A Miami attorney has been suspended from practicing law for three years, according to unanimous ruling from the Florida Supreme Court Monday.
If he’s still practicing, John Faro has 30 days to shut down his law practice and begin the three-year suspension. He must also pay the Florida Bar $2,898 for its investigation costs, according to Monday’s ruling.
Faro was not available for comment Wednesday. His Florida Bar record shows his office on Brickell Ave., but other websites show him practicing in Naples and Boca Raton.
Court papers show he’s no stranger to discipline. Faro received a reprimand from the U.S. Patent and Trademark Office (USPTO) in 2013. The Florida Bar suspended him from practicing for 10 days in 1995 and reprimanded him in 2011.
The case for which Faro has been suspended for three years stems from a 2018 complaint from the Florida Bar, and based on the USPTO’s eight-month suspension of his right to petition the federal patent office. It’s been 20 years in the making, according to court papers.
It began when a California-based client contacted Faro in 2002 about filing an appeal of a rejected patent application with the USPTO for its electrotherapy device. Faro’s new application was rejected and the USPTO declared the case abandoned in 2004, papers show. Faro claimed he was never informed of that when he filed a petition to revive the patent application later that same year.
The application was again rejected, and, again, Faro did not take any further action on the case. He misled his clients about the status of the case, the complaint says.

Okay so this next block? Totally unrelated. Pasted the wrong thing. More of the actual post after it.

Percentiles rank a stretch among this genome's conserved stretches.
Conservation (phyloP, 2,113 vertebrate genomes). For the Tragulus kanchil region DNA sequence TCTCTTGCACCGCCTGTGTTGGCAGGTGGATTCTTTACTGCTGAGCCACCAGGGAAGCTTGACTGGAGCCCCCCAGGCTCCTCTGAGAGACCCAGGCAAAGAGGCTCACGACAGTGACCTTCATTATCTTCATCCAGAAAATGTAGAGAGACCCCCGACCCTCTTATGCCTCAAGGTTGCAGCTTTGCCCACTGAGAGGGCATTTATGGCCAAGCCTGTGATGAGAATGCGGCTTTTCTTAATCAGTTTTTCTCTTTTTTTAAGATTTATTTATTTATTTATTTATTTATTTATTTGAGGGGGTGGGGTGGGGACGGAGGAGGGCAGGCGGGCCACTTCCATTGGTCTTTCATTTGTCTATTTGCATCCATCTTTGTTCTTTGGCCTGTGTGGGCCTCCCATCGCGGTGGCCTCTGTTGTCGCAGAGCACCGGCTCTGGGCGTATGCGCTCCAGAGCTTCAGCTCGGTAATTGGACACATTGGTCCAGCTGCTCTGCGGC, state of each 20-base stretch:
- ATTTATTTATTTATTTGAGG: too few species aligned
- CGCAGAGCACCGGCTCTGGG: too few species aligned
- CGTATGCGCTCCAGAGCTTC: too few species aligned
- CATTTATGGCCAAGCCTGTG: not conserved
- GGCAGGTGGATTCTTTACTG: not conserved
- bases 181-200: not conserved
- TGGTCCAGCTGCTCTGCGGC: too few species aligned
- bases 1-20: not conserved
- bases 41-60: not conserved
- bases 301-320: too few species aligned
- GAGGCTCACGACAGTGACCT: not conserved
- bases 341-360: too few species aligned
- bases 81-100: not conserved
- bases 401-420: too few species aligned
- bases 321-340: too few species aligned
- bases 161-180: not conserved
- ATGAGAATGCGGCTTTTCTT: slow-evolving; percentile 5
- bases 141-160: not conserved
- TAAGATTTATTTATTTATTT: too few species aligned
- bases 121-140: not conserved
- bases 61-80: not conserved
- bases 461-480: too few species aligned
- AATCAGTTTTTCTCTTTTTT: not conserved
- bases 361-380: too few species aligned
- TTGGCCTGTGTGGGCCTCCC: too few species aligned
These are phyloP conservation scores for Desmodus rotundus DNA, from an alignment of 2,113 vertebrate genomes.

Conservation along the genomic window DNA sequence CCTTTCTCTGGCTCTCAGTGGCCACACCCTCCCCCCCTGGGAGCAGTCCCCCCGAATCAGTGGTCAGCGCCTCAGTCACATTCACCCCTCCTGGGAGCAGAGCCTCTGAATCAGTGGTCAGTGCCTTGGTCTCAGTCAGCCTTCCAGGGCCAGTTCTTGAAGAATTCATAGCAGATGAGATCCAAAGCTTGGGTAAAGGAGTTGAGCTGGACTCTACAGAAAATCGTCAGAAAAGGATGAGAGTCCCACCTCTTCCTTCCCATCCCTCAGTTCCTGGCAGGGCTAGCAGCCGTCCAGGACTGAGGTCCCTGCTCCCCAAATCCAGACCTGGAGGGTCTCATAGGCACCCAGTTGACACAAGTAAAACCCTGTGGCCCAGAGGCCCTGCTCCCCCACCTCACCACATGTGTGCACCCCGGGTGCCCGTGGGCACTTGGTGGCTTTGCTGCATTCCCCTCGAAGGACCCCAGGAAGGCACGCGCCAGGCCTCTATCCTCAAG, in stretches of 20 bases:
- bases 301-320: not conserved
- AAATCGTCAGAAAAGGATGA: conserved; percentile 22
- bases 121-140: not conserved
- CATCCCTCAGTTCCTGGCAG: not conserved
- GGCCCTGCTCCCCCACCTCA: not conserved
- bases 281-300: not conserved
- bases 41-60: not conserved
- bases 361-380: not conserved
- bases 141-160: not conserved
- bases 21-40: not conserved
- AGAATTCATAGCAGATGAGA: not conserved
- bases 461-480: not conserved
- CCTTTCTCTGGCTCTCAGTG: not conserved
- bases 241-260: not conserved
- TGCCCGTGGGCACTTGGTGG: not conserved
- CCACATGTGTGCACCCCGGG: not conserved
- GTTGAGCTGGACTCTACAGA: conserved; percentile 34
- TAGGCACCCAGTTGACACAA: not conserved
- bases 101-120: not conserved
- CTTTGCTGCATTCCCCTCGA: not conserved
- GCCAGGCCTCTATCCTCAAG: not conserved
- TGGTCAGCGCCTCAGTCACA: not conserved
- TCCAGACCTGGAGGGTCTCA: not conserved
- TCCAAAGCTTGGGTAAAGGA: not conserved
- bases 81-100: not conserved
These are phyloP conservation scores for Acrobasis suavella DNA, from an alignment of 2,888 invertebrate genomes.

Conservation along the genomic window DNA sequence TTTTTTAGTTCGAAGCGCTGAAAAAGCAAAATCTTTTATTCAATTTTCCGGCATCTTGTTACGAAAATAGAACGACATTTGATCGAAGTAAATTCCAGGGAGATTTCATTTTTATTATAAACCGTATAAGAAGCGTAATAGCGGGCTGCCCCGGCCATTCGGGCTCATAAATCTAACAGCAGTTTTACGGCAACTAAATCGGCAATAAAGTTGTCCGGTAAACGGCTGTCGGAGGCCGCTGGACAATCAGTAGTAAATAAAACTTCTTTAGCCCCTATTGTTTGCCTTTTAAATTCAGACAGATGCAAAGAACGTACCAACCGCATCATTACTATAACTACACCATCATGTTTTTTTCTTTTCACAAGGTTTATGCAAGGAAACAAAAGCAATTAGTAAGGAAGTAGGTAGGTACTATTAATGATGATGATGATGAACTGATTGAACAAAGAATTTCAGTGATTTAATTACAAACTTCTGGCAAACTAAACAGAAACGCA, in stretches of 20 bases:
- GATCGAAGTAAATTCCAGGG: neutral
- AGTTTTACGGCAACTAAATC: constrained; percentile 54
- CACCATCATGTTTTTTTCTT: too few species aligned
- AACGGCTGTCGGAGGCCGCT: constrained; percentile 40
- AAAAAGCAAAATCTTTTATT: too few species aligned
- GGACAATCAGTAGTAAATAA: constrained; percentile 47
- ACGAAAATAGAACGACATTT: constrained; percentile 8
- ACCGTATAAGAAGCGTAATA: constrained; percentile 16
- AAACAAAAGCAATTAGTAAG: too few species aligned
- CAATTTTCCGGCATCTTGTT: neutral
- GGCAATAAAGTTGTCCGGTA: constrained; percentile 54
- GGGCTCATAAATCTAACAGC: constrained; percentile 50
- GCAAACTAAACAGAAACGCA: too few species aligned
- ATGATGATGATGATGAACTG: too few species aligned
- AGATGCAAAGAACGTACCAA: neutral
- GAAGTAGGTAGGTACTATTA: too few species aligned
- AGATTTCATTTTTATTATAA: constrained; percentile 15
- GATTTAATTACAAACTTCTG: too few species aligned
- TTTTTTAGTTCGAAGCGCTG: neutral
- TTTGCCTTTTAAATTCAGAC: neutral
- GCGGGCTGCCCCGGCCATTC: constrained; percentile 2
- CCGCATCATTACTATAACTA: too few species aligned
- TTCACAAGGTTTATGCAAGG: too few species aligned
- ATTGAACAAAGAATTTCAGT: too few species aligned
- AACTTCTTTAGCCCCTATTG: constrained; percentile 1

The application received its third, final rejection and Faro was told of a two-month period to file an appeal. That notice went to his address on record with the Florida Bar, the complaint says.
Another notice about the application’s abandonment was issued in August 2009, but apparently the clients never heard about it.
“Beginning in 2010, (the client) contacted (Faro) several times to determine the status of the application,” the complaint reads. “(Faro) eventually emailed (the client), stating that he had ‘attempted to determine the status of the patent (applications) and have yet to hear back from my inquiries.’ In March 2011, (the client) contacted (Faro) by phone to discuss the application; however, he abruptly ended the call and did not answer when she immediately called him back.”
It wasn’t until the client got another attorney to ask Faro the status of the situation that the client heard the final application had been rejected, court papers say.
Last updated on March 30, 2022